How We Started Our Journey to Financial Freedom

For the past 9 months Rick and I have been working hard at paying off our student loan debt and learning to live within our means. We’ve come a long way, and I want to share a little more about how we got started.

2 copy.jpgOur adventure began with Rick graduating from law school in December 2014. He had a fancy new juris doctor degree and about $140,000 in student loan debt.

Rick wasn’t in a big hurry to pay off this debt because he had planned to go the  –  work for the state, pay the monthly minimum and the rest will be forgiven in 10 years –  route. Starting out, his payments didn’t even cover the interest.

Side note: Not all lawyers make a lot of money starting out. But, oh, that would have been nice.

A little over a year ago, Rick started thinking about leaving the public sector, so the 10-year loan forgiveness deal would no longer stand. We started thinking about different approaches to pay off the student loans.

Soon after we got married in 2017, we decided to pay off a private loan with a high interest rate. That seemed like a logical starting point. Unsure of what to do next, we kept throwing some of our money at the loans and saving some money as well. We brought our debt down to about $100,000 toward the beginning of 2018, but we still didn’t really have a clear strategy.

Enter Dave Ramsey. I had listened to Dave’s talks as part of a wellness incentive program a few years ago, and I decided to check out his book, The Total Money Makeover, from the library.

rawpixel-602154-unsplash.jpgThis book gave us direction regarding budgeting and cutting expenses. We tracked our expenses for a bit, and in April 2018 we started our very first budget! We learned how to spend less, set aside an emergency fund (quite a bit more than the $1000 Dave recommends), and we decided on a set amount for a monthly loan payment.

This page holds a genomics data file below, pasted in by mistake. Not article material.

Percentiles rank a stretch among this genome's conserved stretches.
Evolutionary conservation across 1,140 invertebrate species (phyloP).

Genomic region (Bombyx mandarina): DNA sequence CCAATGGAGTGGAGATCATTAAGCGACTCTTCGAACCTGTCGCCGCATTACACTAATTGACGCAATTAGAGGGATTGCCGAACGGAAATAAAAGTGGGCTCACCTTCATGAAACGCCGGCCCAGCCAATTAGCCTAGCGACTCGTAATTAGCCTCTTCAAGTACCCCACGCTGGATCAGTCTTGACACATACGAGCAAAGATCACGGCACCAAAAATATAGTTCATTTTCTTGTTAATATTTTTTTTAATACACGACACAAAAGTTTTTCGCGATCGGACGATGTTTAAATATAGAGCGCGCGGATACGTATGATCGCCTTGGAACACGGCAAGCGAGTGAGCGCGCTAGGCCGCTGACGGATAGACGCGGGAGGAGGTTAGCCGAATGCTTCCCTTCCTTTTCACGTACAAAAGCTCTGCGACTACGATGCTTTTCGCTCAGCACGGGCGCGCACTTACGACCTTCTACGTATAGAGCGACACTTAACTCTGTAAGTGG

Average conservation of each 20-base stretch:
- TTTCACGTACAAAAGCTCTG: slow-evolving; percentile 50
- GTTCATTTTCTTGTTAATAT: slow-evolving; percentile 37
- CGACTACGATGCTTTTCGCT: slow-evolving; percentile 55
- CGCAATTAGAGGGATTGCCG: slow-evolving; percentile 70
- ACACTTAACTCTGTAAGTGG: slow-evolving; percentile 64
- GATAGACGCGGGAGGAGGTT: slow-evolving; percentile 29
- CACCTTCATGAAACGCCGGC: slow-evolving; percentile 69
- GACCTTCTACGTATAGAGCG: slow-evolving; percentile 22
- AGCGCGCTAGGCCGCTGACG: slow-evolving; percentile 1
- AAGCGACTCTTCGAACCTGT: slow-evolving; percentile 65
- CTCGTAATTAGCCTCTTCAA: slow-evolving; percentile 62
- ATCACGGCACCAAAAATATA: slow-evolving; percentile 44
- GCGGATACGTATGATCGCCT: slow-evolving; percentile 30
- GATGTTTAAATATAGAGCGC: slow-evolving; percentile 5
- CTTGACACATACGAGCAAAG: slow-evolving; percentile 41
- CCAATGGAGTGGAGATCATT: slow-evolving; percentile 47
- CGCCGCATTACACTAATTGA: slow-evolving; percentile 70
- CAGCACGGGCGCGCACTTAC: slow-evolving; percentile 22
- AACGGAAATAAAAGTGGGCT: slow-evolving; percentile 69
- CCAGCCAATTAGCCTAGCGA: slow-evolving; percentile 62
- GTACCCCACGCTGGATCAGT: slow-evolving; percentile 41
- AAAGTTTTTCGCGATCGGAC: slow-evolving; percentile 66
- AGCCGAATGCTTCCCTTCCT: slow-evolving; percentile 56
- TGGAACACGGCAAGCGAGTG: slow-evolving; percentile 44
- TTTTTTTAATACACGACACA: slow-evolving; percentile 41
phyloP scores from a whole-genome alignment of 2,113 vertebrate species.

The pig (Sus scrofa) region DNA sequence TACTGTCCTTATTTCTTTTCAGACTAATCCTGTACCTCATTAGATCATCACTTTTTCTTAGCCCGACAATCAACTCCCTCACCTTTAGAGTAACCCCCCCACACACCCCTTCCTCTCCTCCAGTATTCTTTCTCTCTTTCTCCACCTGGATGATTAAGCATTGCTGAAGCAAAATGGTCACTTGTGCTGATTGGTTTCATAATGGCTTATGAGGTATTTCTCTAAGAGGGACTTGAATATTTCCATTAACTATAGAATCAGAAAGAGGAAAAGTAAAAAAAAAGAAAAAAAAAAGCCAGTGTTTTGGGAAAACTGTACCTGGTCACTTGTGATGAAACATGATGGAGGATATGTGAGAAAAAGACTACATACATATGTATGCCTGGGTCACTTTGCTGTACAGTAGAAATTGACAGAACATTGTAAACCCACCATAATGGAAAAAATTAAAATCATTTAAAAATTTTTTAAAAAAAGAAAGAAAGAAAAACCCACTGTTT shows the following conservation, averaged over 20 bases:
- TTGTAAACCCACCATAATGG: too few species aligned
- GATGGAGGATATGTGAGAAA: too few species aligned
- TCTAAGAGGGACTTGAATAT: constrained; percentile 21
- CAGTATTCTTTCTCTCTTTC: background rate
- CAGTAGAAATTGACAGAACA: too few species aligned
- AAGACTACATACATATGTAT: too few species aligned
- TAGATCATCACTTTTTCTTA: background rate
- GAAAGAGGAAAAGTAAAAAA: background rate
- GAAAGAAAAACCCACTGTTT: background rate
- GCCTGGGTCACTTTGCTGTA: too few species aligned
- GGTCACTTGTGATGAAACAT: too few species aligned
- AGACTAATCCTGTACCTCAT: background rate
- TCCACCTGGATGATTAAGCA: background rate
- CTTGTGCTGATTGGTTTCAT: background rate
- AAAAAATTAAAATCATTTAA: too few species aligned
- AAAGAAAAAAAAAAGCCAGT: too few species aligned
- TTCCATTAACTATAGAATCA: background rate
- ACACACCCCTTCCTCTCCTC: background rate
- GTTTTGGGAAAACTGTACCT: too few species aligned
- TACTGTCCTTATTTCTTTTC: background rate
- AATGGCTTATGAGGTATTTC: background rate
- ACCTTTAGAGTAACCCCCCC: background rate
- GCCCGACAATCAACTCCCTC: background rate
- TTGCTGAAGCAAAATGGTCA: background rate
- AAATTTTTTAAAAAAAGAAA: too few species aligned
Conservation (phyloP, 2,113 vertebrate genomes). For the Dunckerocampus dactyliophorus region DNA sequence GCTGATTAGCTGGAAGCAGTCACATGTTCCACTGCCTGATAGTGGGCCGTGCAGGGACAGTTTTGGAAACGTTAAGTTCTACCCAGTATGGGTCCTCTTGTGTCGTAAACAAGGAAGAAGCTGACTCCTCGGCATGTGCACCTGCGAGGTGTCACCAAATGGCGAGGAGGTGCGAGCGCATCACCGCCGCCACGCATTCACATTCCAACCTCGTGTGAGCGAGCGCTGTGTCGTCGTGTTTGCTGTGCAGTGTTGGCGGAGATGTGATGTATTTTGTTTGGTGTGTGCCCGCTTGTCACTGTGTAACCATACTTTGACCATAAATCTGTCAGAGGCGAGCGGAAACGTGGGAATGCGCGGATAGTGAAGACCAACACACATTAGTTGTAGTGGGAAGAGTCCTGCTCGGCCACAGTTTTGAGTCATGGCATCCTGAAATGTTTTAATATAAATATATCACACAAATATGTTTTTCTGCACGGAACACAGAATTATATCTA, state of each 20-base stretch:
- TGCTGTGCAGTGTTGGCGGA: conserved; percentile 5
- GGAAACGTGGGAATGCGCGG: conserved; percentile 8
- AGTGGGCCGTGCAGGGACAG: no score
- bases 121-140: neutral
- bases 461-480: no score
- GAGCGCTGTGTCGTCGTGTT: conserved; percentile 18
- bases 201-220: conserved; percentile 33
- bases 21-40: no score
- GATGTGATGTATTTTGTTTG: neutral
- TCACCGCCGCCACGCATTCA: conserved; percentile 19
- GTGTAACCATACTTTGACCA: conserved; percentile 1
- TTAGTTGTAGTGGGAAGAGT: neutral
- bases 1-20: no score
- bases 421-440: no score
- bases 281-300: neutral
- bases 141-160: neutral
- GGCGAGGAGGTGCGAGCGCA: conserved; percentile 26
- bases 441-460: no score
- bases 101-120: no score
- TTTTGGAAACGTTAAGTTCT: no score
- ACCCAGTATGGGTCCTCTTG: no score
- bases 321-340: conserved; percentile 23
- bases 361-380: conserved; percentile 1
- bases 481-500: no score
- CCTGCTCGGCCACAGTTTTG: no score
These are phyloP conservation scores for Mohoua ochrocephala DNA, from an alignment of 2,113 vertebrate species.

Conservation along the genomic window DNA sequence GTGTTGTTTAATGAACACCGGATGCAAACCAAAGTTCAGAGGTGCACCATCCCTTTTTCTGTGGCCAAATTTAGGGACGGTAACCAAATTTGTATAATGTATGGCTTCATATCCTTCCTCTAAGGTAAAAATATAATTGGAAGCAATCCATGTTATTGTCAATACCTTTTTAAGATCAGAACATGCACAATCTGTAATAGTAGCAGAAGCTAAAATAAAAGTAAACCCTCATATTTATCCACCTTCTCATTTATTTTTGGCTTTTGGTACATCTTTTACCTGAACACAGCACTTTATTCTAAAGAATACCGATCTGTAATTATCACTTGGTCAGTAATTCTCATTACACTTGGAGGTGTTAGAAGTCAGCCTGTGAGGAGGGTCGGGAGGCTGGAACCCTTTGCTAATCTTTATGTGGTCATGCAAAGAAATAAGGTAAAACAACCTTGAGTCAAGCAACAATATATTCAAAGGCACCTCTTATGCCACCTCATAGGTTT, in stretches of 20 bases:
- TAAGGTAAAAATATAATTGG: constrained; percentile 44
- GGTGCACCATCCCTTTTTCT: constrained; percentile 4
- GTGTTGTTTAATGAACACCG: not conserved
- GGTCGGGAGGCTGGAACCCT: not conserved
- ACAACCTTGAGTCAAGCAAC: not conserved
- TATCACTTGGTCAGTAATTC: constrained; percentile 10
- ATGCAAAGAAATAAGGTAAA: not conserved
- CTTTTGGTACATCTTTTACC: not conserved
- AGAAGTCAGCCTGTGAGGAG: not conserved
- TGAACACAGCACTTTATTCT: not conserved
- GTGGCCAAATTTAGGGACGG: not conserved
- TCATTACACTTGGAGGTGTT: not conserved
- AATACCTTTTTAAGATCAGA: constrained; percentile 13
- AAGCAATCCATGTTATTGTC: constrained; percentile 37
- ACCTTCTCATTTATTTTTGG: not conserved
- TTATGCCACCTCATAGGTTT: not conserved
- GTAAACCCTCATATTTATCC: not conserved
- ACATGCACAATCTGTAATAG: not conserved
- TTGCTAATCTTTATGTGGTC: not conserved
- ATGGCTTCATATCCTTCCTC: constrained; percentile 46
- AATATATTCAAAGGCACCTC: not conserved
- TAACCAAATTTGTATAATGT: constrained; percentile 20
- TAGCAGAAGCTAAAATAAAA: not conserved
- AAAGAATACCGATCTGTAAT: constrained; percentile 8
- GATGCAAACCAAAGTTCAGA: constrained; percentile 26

Our student loan debt total was just under $100,000 that April. Our current total is $51,642.60. That’s about $48,000 paid in 9 months. Not too shabby!

We’ve had some recent changes in our life (new city, new jobs, new salaries, new expenses), and we have adjusted our budget accordingly. If we stay on pace with our projected average monthly loan payment, we’ll be debt-free by April 2020.

These are some things that have helped us so far:

Cutting Expenses:
We thought a lot about our wants vs. our needs and made some lifestyle modifications. Some of the expenses we cut included: Netflix, a gym membership, eating out, vacations, grocery bill, clothes, and other extra purchases.

Ways we made extra money:

1. We decluttered and sold some things we no longer use such as clothes, décor, books, CDs and DVDs.

2. I give plasma at least four times each month.

3. I use cashback apps and ebates.

Ways we stay motivated:img_20190109_102931995

1. Debt thermometer. I drew a thermometer and labeled the bottom of it with our total amount of debt. I put a big “0” at the top of the thermometer and dashes with amounts every $10-15,000 or so. We keep track of our progress by coloring in the thermometer a little bit when we make a loan payment. It’s super easy to make your own- clearly, you don’t have to be an artist. Or you can find plenty of free printables online.